Maybe it’s the white clock face, or the towers wearing flat caps.
Maybe something in us responds to red brick with blue slate icing. Or maybe there’s an inner architect in each of us that recognizes that nobody builds in the Second Empire style anymore.
At West Virginia University, the iconic Woodburn Hall is everywhere. If it’s hard to miss from many vantage points in the city, it’s equally hard to miss on note cards, blankets, postcards, photographs and the World Wide Web. It even has an architectural mimic in The Erickson Alumni Center across town.
And for years, the 135-year-old symbol has put on its holiday best to light the black December sky.
The hall will once again be lit for the holidays after a previous season of spotlights in Woodburn Circle as the University restored one of its most recognizable architectural gems.
This year, LED lights will wash over the building, scattering shafts of blue and gold before changing to white in mid-January to begin a new tradition to highlight the iconic building year round. Lights will continue to be added to the other faces of the building to enhance the visibility of Woodburn throughout Morgantown.
This year’s Woodburn Hall lighting ceremony will take place Friday, Dec. 9, at 6:30 p.m. First Lady Beth Clements, Student Government Association President Jason Bailey and Mountaineer Idol participants will be in attendance. Following the lighting, attendees can partake in hot cocoa and visit with Santa in the Vandalia Lounge of the Mountainlair.
Brody Wilmoth, 4, of Morgantown, will represent the WVU Children’s Hospital at the lighting. Brody was born prematurely to Deedee and Brent Wilmoth and quickly developed a pulmonary hemorrhage, a condition in which only 30 percent of those affected survive. He also suffered from severe acid reflux. After treatment at the hospital, he eventually recovered and is developing as a healthy child.
A hall of history
Though Woodburn Hall’s central section was built in 1876, it had a precursor in the old Woodburn Female Seminary building, which burned down three years earlier. Originally known as New Hall, Woodburn was built for $41,500 through a state 5-cent tax on every $100 of taxable property. It housed the WVU library under the name University Building and later saw almost every academic area taught inside its rooms.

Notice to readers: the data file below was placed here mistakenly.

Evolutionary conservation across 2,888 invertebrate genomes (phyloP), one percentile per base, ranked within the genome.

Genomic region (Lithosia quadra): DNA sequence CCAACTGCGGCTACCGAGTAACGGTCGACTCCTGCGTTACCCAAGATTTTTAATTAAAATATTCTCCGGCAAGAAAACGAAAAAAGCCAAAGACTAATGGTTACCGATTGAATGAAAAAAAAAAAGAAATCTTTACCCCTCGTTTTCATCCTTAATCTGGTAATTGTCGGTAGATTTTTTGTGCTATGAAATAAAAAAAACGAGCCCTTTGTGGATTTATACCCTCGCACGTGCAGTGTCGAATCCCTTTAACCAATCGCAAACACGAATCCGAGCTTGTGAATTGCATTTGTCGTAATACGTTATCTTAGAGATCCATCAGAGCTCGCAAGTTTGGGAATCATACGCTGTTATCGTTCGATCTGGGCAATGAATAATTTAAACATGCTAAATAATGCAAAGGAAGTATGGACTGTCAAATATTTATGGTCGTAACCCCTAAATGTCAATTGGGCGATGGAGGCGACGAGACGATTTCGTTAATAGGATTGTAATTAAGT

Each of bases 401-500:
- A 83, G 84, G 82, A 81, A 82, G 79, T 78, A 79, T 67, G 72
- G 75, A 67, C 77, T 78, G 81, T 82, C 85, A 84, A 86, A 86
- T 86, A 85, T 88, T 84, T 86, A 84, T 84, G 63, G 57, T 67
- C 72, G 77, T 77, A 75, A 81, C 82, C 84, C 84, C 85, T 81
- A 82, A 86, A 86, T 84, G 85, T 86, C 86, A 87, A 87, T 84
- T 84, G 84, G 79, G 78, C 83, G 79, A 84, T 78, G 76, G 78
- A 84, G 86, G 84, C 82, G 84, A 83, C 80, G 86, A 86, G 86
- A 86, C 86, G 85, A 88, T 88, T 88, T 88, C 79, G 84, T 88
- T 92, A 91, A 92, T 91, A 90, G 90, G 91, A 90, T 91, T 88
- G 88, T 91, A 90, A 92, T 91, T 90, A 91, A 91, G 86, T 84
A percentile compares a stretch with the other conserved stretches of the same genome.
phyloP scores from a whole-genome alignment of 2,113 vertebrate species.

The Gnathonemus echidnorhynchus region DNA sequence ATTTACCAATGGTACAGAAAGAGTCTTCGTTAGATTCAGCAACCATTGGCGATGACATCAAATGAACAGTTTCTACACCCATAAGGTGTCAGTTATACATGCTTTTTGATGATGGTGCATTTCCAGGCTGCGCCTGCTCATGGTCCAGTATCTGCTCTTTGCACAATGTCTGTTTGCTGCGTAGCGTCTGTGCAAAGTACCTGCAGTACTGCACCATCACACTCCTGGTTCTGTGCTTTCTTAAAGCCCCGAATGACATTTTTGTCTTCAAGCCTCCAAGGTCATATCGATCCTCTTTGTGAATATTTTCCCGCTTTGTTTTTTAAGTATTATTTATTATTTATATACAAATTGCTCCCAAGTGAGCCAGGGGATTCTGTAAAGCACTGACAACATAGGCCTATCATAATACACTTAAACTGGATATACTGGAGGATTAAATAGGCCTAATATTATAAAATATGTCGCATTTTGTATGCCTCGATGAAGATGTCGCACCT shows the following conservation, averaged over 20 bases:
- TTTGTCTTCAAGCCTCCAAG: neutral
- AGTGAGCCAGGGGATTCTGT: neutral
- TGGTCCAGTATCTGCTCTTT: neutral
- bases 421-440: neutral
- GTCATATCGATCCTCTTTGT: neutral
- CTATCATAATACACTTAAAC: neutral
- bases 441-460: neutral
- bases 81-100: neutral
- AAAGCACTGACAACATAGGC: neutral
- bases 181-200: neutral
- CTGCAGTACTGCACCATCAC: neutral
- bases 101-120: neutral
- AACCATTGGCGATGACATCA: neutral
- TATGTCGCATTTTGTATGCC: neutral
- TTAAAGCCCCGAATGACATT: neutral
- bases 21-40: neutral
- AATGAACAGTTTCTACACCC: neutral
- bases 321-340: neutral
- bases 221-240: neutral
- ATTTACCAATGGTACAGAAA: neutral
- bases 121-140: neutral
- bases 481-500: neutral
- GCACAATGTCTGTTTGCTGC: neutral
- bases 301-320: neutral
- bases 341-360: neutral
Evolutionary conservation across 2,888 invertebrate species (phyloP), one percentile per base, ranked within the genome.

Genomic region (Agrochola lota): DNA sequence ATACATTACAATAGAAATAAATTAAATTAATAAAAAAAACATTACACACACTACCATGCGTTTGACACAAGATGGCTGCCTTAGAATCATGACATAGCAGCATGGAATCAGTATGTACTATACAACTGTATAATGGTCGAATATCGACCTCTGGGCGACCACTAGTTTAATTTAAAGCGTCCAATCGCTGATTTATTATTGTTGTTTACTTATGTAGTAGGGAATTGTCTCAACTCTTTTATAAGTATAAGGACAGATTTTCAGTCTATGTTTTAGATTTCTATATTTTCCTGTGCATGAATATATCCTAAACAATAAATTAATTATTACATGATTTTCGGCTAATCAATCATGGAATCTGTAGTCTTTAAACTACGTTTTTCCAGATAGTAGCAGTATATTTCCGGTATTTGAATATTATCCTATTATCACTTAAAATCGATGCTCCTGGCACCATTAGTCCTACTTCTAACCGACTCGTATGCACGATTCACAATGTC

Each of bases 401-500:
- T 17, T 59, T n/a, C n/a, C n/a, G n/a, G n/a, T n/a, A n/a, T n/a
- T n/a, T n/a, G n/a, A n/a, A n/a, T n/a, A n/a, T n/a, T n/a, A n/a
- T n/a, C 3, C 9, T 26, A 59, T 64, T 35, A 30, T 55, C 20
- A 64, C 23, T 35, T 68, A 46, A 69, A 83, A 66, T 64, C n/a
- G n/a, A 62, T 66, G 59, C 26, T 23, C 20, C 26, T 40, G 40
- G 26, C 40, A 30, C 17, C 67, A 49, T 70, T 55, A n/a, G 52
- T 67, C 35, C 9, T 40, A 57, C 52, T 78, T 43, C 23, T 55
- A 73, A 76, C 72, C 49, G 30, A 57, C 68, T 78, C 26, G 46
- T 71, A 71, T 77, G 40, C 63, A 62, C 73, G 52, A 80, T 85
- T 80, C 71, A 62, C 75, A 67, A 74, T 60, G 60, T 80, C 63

Engineers, journalists, lawyers, doctors and musicians trained in Woodburn. The Athenaeum and the Cadet Corps had offices there. The first women at WVU took classes in Woodburn, agriculture students gardened in the green lawn out front, and commencements were held in the third floor auditorium.
Before the turn of the 20th century, Woodburn was assigned to be the main home of the College of Arts and Sciences, a task it still carries out today.
And the building underwent physical changes throughout the years. The Seth Thomas clock once part of Martin Hall was moved to Woodburn in 1910 after the north and south wings were in place. The Woodburn Hall name came in 1901.
In 1950, the building avoided demolition and in 1974, Woodburn, Martin and Chitwood halls were listed on the National Register of Historic Places. Interior renovations and multiple exterior renovations have taken place, including last year’s restoration.
Just like new
How do you restore a building on the National Register of Historic Places?
Daniel Batson, WVU’s associate director of design and construction, said the most recent restoration of Woodburn Hall restored features to preserve the historic nature of the building. Although differences exist, like the missing wrought iron finials that used to line the rooftop, through photographs, the contractor was able to replicate features like the finials for the towers.
The $3.9 million project began just following the 2010 May commencement and will be complete with the addition of the LED lighting. The completion will allow the yearlong lighting of the universities signature building.
To keep the project green, LED lights were selected to increase the bulb life cycle, reduce maintenance costs, and reduce energy consumption.
The restoration included a new roof, restored stonework, new copper-lined gutters, restoration of architectural wood elements with Spanish cedar or synthetic material, and safety features for employees working on the rooftop.
Painted surfaces were stripped to the bare wood which was then coated with linseed oil, primer and two coats of oil-based paint.
Details, both small and large, are critical with historical restorations. Areas like slate color and pattern, determination of original paint colors and matching stone and limestone to original stones required creativity to find materials and restore others to reflect the building’s historical nature. Throughout the project, staff worked with the historic preservation committee on campus.
The team hired for the project had proven records of restoring buildings of comparable size and age to Woodburn.
“Everybody who worked on the project showed pride in their work and understood the historical significance Woodburn Hall has to WVU alumni and all the faculty, staff and students who see the building every day.,” Batson said.
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